Citigroup Inc.'s spinoff of its Primerica Inc. unit, a commission-based network of independent sales representatives selling life insurance and investment products, is one of four companies expected to go public this week as the market for initial public offerings appears positioned for a comeback.
Analysts are optimistic about most of this week's deals, especially as recent IPOs — most notably chip maker MaxLinear Inc. and portfolio manager and advisory firm Financial Engines Inc. — have been well-received by investors.
Many IPOs that have made it to market this year have largely had to accept lower prices for their shares due to a volatile stock market and worries about companies' debt loads, weak operating histories and slow growth. Those scheduled for this week, however, have little to no debt.
"This is a step in the right direction as we're moving away from deals with low revenue growth, losses and high debt that become fire sales," said IPO market tracker Scott Sweet of IPOBoutique.
The biggest name on the roster is Primerica, which Citigroup is divesting in an effort to simplify its operations and reduce debt. The New York bank has already sold its commodities trading unit, its Japanese brokerage and some credit card assets.
The bank hopes to raise $234 million for the unit by selling 18 million shares for $12 to $14 apiece. Citi will receive all proceeds from the stock sale.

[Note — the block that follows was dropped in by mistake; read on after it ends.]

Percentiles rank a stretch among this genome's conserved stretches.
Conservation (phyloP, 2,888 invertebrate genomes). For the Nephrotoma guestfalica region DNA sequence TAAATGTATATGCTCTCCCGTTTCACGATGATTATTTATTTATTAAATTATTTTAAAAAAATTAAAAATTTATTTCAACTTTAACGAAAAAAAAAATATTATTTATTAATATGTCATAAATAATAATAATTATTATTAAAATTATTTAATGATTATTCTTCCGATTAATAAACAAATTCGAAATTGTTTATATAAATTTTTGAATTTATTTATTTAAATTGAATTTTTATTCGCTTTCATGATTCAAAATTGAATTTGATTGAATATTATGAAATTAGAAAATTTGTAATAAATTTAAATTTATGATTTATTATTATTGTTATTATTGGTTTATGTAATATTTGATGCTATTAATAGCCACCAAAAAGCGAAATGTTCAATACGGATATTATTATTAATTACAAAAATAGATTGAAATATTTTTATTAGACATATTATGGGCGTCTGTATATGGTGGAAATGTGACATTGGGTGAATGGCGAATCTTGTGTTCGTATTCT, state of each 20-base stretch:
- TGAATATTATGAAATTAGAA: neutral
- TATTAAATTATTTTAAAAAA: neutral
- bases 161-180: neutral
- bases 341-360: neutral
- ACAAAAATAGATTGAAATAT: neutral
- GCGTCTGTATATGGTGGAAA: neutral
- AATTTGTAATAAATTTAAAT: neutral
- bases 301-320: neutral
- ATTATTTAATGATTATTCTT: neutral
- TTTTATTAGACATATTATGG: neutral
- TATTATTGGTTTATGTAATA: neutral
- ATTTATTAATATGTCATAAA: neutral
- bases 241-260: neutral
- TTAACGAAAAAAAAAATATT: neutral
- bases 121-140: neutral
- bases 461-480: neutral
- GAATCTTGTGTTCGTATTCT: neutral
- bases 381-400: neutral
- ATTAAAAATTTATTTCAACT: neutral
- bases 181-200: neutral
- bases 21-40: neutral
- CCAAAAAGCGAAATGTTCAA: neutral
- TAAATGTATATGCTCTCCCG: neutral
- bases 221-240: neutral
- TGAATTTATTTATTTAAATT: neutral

Primerica has about 100,000 sales representatives selling life insurance and investment products like mutual funds. IPO followers say the Primerica offering should fare well because it's priced right. Many IPOs this year have stumbled in their debuts because competition between investment bankers inflated offering prices.
"This is one of Citigroup's last remaining gems," Sweet said. "They will do everything they can to make this deal work."
Primerica will trade under the symbol "PRI."
Investors appear most eager to invest in technology companies, analysts say. That's especially true after MaxLinear, a maker semiconductors used in products including TVs, cable boxes and PCs, posted double-digit gains on its first day of trading last week, despite a down day for the overall market.
MaxLinear's stock is trading more than 30 percent above its initial price of $14 apiece.
"The writing's on the wall for technology companies," said John Fitzgibbon of IPOScoop.com. "People go where good luck can happen."
That should benefit SS&C Technologies Inc., which makes software for automating computer functions at financial services firms. The Windsor, Conn. company, which plans to raise about $150 million by selling 10.7 million shares priced at $13 to $15, will trade under the symbol "SSNC."
Meanwhile, wireless network provider Meru Networks Inc. hopes to raise $61.4 million, selling about 4.4 million shares for $13 to $15 each. It will trade under the symbol "MERU."
Analysts aren't as confident about shipper Scorpio Tankers Inc., which expects to raise about $187.5 million. The shipping industry has been hurt by sluggish global demand for commodities like oil, cement and iron ore and coal.
Scorpio plans to sell 12.5 million shares for $14 to $16 each, and will trade under the symbol "STNG."
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